Academic Philosophy

CUNY School of Law brings together the very best in clinical training with traditional doctrinal legal education to create lawyers prepared to serve the public interest. As part of our mission, we prepare our students to practice, in the words of our motto, "Law in the Service of Human Needs." Our curriculum requires all third-year students to represent actual clients in such fields as immigration law, elder law, human rights law and more. CUNY is a national leader in progressive legal education. In the spring of 2007, the Carnegie Foundation for the Advancement of Teaching, in a national study of legal education, lauded CUNY School of Law's innovative curriculum, which has become a model for law schools across the nation.

Traditional Doctrinal Study

The basic premise of the Law School's program is that theory cannot be separated from practice, abstract knowledge of doctrine from practical skill, and understanding the professional role from professional experience. Our curriculum integrates practical experience, professional responsibility, and lawyering skills with doctrinal study at every level. Forming the core of our lawyering curriculum are the skills recognized by the profession as essential to successful law practice: problem solving, legal analysis and reasoning, legal research, factual investigation, communication (legal writing, oral argument), counseling, negotiation, litigation and alternative dispute-resolution, organization and management of legal work, and recognizing and resolving ethical dilemmas.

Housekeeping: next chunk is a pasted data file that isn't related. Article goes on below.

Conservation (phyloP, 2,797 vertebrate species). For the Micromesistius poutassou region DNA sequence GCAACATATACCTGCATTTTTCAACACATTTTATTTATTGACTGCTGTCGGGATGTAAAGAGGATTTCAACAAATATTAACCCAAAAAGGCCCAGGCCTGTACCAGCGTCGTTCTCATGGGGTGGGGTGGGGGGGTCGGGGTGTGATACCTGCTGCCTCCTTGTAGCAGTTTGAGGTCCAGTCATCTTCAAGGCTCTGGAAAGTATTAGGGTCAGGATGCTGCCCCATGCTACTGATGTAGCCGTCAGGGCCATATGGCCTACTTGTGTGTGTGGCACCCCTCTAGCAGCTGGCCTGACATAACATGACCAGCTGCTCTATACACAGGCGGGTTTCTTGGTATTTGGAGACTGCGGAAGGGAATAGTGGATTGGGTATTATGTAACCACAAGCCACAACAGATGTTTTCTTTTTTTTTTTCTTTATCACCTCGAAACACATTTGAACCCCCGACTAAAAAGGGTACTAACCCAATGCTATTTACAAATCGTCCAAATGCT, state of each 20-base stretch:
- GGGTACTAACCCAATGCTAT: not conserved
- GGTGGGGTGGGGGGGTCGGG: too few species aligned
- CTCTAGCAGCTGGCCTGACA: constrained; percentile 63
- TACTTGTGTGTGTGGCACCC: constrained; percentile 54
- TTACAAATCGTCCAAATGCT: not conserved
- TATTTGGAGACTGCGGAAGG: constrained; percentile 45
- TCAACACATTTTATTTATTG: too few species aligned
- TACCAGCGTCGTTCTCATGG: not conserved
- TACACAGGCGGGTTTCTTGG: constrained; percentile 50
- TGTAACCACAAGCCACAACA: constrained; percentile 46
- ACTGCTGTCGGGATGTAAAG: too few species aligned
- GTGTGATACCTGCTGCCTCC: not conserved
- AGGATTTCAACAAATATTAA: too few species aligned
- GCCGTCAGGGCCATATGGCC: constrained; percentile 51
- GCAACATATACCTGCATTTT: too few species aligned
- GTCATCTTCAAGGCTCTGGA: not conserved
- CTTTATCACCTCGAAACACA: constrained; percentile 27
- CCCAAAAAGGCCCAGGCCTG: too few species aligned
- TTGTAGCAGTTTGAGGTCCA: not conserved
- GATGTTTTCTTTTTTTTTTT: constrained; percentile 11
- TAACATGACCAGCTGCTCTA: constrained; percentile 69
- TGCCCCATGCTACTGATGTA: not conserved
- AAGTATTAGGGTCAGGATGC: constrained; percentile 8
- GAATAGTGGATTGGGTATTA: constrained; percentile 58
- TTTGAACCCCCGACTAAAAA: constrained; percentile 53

The Role of Clinical Education

Layered onto the traditional foundation of doctrinal education is our deep and broad clinical training program. First-year students acquire clinical experience through simulation exercises conducted in a required year-long lawyering seminar; second-year students take an advanced one-semester lawyering seminar in a public interest law area of their choice; third-year students earn 12-16 credits in either a field placement program or a live-client clinic onsite at the Law School.

Our curriculum rejects the traditional separation of substantive law courses into narrowly defined subjects. Precisely because attorneys are seldom presented with legal problems neatly compartmentalized into analytically distinct subject headings, our curriculum teaches students to think critically about subject matter, rule application and procedures and to synthesize these aspects critically. Thus, our graduates are able to address the many-sided problems that confront attorneys and their clients in real life.

Student-to-Student Collaboration

Because collaboration is both an important practical skill and a valuable learning mode, the Law School encourages students to work together and provides opportunities and frameworks for them to develop collaborative skills and practices. This approach alters the conventional hierarchical structure and atmosphere of most legal education. Students collaborate in virtually all of their work, so the cutthroat competition at most law schools is absent at CUNY Law. Our small size and 12 to1 student-faculty ratio foster a supportive learning environment designed to maximize individual and professional development. Because examination should be the servant, not the master of learning, many courses rely upon writing exercises and simulation work to evaluate student performance and progress.